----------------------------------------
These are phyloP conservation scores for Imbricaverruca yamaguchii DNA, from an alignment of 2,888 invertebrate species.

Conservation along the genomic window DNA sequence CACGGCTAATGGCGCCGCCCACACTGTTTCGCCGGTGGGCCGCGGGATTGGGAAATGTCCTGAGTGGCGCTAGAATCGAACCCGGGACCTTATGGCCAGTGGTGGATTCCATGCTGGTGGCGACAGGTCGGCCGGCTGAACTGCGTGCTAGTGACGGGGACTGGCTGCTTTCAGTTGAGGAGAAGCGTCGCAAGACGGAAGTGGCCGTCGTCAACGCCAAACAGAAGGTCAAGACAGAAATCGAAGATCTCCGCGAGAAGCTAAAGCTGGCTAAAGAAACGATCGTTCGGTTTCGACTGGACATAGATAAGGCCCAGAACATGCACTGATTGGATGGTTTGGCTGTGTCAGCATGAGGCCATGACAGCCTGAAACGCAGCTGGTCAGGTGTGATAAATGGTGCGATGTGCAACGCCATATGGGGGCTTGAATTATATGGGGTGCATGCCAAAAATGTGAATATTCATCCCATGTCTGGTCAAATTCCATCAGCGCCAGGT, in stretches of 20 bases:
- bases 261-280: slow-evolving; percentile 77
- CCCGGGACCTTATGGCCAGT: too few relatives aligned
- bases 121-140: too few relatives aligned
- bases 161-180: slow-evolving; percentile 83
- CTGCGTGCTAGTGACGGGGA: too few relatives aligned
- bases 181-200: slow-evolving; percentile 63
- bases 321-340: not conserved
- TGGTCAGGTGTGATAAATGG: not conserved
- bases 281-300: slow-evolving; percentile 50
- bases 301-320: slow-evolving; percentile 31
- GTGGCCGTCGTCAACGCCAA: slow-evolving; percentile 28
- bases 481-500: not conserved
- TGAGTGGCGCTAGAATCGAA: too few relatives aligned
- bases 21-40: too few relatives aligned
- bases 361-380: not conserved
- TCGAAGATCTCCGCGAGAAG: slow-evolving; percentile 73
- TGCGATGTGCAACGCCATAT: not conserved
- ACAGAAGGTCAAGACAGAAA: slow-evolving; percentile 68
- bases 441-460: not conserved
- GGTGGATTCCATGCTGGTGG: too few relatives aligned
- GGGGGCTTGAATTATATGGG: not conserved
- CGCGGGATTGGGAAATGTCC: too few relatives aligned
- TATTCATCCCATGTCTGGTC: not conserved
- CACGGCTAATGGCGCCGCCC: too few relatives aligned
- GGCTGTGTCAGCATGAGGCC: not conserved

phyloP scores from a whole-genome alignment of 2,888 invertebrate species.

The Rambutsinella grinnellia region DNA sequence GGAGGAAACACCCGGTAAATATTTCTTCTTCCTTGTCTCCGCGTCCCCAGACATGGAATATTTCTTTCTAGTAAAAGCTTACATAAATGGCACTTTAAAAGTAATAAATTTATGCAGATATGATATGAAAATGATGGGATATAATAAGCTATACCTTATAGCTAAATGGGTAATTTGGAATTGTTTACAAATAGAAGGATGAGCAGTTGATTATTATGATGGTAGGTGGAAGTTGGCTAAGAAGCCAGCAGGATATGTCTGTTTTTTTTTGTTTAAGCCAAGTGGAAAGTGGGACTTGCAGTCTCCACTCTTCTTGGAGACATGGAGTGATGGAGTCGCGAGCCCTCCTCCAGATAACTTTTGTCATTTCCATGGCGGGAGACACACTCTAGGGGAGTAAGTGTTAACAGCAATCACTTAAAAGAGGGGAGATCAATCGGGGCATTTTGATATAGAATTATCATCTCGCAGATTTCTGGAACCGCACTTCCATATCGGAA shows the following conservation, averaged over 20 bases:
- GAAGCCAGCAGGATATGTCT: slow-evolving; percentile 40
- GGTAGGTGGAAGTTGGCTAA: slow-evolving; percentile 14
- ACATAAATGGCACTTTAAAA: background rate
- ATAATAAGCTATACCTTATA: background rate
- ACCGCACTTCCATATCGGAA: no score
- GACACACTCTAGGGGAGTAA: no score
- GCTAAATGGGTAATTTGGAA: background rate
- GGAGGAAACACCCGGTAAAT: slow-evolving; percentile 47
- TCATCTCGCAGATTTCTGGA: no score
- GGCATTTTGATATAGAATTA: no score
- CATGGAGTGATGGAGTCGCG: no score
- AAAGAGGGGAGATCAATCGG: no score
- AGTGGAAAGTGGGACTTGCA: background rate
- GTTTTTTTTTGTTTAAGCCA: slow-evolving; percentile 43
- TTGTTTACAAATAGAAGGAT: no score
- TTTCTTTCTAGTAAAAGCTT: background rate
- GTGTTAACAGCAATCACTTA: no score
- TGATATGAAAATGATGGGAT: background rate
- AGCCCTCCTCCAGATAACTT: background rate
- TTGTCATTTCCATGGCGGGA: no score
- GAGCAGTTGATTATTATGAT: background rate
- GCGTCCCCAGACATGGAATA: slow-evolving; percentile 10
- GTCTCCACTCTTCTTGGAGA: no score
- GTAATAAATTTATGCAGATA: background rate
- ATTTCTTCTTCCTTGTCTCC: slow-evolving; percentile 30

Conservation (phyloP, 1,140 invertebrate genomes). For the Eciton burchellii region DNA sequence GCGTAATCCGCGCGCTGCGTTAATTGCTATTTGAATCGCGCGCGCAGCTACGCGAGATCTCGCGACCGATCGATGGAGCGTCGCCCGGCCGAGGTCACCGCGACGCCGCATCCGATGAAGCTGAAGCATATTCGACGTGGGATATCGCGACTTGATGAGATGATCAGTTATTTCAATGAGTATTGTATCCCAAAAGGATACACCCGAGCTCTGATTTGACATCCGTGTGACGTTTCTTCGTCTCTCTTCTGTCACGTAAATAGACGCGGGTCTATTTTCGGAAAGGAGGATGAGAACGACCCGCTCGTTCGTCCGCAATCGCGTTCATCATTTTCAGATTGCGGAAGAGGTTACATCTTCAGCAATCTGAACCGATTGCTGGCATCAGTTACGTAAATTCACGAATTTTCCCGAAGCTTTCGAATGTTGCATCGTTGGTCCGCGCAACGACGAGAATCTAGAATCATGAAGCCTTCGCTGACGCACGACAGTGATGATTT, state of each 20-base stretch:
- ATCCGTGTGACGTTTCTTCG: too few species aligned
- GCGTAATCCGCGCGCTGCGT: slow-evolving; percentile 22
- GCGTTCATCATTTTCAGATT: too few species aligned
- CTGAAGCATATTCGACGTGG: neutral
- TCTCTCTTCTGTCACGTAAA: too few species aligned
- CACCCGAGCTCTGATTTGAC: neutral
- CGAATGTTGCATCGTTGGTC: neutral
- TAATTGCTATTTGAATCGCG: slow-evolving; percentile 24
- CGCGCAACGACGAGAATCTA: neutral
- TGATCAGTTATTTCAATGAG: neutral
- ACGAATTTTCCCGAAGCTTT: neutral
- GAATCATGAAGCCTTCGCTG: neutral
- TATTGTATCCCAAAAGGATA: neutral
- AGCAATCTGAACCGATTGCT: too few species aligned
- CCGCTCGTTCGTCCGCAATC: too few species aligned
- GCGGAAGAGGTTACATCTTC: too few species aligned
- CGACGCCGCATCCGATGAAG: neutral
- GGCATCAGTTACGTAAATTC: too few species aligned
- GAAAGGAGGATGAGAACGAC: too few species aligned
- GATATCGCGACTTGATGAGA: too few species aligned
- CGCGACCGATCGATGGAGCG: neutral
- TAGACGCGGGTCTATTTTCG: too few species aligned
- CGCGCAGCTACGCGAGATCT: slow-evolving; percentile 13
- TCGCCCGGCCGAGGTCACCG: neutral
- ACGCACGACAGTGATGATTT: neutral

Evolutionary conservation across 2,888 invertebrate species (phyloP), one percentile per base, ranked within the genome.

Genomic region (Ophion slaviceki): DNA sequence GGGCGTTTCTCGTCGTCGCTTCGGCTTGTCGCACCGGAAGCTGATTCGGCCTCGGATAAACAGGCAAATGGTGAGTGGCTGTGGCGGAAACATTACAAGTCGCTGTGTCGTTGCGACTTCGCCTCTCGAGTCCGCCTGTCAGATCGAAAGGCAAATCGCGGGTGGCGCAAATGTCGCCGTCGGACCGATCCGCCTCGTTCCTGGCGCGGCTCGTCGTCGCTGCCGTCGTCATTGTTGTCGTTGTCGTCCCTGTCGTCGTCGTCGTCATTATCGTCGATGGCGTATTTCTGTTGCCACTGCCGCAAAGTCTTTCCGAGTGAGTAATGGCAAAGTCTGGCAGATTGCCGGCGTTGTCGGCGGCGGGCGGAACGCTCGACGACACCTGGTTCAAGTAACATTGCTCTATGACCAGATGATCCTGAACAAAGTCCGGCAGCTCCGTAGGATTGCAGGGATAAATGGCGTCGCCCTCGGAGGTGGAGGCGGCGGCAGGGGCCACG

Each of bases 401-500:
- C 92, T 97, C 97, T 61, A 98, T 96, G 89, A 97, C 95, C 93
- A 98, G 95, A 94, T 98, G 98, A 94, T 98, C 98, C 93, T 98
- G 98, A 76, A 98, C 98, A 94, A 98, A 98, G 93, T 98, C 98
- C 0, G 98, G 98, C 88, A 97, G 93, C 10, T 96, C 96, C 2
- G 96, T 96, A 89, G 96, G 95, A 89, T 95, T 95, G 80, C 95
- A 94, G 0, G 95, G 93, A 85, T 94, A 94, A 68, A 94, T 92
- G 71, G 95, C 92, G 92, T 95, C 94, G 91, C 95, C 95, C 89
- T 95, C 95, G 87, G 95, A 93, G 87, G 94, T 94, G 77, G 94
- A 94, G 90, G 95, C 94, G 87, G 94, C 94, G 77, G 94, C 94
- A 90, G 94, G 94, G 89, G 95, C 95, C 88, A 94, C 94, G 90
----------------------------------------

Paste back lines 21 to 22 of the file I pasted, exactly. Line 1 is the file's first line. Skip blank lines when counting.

- bases 441-460: not conserved
- GGTGGATTCCATGCTGGTGG: too few relatives aligned